The following figures show the block diagram of the antenna + receiver system and observations of the Sun with the prototype system on August 7, 2007. In addition to the regular interference fringes due to emission from the background ‘undisturbed’ solar corona, one can also notice intense radio burst emission (around 12 IST) associated with transient activity on the Sun.
1. Antenna (Half-wave dipole tuned to 170 MHz)
2. R.F. amplifier (Gain = 28 dB)
3. R.F. band pass filter (fc = 170 MHz; ∆f = 6 MHz)
4. Mixer (for down converting the R.F. signal)
5. I.F. amplifier (Gain = 28 dB)
6. I.F. band pass filter (fc = 10.7 MHz; ∆f = 1 MHz)
7. Digital correlator
8. Data acquisition system + computer
9. Local oscillator (180.7 MHz, Amplitude = 7 dBm)
10. R.F.coaxial cable
A Spectrum is a distribution of a physical quantity like the light intensity with respect to another physical quantity like the wavelength. A familiar example is a rainbow of colors, dispersion of light by a prism etc. In these examples we find a continuous spectrum, as the color is spread over a wide range of wavelengths. If we observe the ordinary tube light in our houses but restrict the entry of light by placing a slit before the dispersing optical element (a prism or a grating), we can observe bright lines superimposed on the continuous spectrum that is characteristic of the source of light. The first solar spectrum was observed by Fraunhofer and was named after him. It consists of dark lines superimposed on a bright continuum of colors. So the dark lines correspond to the elements present in the atmosphere of the Sun. The dark lines arise due to the relatively cool gas in the solar atmosphere absorbing the light that comes from a greater depth inside the Sun.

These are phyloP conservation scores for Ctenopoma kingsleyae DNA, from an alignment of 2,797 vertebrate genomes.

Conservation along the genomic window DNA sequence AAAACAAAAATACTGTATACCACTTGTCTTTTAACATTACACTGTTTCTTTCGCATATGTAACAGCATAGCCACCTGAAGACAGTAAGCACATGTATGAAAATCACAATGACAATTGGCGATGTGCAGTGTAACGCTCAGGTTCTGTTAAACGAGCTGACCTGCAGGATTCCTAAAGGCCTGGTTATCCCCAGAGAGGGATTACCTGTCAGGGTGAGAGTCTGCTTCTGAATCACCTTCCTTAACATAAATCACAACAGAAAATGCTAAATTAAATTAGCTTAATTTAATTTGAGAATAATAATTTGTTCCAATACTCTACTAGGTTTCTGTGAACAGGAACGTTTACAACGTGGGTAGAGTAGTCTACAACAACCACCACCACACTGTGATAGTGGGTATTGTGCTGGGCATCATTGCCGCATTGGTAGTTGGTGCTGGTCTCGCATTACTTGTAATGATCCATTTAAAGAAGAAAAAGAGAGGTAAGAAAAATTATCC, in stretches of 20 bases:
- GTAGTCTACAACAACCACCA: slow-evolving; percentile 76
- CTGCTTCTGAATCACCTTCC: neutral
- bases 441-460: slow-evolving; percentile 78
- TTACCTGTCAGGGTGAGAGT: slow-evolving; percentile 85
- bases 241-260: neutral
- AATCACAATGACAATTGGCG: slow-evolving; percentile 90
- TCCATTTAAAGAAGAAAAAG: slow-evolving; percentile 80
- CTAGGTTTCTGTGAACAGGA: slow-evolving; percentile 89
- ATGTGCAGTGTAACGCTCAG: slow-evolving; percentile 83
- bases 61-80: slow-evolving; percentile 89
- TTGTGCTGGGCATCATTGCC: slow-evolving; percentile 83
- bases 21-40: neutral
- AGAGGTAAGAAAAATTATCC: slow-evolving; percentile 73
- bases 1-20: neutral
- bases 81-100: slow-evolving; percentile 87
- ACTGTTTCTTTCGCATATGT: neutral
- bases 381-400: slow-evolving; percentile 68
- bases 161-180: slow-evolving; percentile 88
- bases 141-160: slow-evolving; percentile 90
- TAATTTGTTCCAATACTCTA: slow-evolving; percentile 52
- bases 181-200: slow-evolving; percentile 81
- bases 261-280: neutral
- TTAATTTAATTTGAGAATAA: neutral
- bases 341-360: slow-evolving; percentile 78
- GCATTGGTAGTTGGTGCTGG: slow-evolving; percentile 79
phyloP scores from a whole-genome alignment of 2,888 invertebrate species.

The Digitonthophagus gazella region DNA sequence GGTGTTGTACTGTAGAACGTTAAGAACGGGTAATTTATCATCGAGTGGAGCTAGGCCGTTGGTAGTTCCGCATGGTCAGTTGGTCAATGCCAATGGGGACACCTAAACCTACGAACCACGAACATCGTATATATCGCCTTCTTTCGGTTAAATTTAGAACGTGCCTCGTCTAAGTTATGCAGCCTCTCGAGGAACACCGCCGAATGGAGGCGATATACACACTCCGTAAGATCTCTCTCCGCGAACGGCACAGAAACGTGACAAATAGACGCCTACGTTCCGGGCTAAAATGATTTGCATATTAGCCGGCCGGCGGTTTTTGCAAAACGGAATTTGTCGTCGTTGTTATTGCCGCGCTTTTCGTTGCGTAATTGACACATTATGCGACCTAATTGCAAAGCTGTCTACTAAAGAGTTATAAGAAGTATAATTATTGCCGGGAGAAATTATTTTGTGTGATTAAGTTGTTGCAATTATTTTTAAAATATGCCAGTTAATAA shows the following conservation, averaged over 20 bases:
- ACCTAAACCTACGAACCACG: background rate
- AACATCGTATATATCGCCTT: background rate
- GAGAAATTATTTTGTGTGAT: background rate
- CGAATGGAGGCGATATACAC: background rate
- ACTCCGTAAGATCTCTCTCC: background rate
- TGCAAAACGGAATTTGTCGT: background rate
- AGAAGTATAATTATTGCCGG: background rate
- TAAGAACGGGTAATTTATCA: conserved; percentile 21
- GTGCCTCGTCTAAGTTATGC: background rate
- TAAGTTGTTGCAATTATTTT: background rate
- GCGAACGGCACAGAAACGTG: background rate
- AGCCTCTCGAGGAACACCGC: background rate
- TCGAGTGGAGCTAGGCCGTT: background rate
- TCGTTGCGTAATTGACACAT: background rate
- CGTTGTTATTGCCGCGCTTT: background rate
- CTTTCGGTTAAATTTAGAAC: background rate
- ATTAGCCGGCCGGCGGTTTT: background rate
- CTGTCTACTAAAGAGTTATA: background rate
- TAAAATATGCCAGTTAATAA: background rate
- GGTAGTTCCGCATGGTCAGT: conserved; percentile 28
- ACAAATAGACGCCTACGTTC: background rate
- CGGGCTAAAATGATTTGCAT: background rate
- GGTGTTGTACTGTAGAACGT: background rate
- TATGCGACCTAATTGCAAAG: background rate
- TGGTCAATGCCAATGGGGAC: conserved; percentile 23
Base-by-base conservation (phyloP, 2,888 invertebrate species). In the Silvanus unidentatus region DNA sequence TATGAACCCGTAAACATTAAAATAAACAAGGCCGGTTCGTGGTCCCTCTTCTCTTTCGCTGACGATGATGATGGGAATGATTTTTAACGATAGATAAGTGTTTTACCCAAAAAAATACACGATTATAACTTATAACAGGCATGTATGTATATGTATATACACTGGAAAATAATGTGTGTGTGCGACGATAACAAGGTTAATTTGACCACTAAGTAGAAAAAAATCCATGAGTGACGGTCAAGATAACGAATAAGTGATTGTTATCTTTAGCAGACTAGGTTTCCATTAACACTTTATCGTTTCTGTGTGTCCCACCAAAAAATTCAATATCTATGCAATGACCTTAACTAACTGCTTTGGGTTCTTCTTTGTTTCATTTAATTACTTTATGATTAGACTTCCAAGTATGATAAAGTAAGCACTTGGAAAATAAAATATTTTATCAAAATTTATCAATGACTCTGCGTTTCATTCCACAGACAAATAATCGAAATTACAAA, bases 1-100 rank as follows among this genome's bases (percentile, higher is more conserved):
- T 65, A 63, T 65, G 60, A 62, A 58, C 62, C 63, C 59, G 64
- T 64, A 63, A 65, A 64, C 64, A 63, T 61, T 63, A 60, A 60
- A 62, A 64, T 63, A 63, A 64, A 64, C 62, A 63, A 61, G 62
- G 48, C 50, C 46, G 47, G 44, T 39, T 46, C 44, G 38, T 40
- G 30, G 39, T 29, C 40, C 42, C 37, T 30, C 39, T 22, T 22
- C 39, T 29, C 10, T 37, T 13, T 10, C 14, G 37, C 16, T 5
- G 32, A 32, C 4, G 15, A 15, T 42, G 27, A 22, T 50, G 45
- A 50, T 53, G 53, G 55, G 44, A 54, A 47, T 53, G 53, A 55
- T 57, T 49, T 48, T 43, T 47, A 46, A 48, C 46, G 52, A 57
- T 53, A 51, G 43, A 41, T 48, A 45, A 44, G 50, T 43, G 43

|A - (band)||O2||7594-7621|
|B - (band)||O2||6867 - 6884|
|a - (band)||O2||6276 - 6287|
|D - 1, 2||Na||5896 & 5890|
|b - 1, 2||Mg||5184 & 5173|
|G||Fe & Ca||4308|
Since the spectral lines are the fingerprints of the elements present, one can see from the figure and the table that Hydrogen, Calcium, Iron, Oxygen, Sodium and magnesium are some of the elements present in the Sun. The spectrum reveals other information like the temperature, the pressure and the velocity of the gases.
Simple spectroscopes can be constructed to view the spectrum of the Sun. One can find numerous designs in the published literature and in the internet. One such design was used to make a simple box type spectroscope in IIA for educating the school students who visited IIA on the Science Day. A diagram showing the complete construction of the box type spectroscope is shown in the figure.
The box can be constructed out of a thick card board or an aluminium sheet. One slit (width nearly 0.2-0.5mm) is made in one of the faces of the box through which the light is sent. It could be either sunlight or fluorescent light or light from a sodium lamp. Inside the box is a commercially available CD. The light gets diffracted by the CD (the CD acts as a reflection grating) which is kept at an angle of nearly 60 degrees and the spectrum can be viewed through the other view port opening on another side of the box. This is one of those do-it-yourself science experiments which anyone can enjoy doing. Sources like common tube lights in the house or a sodium lamp in the street give bright lines at specific locations superimposed on a continuous background of colors.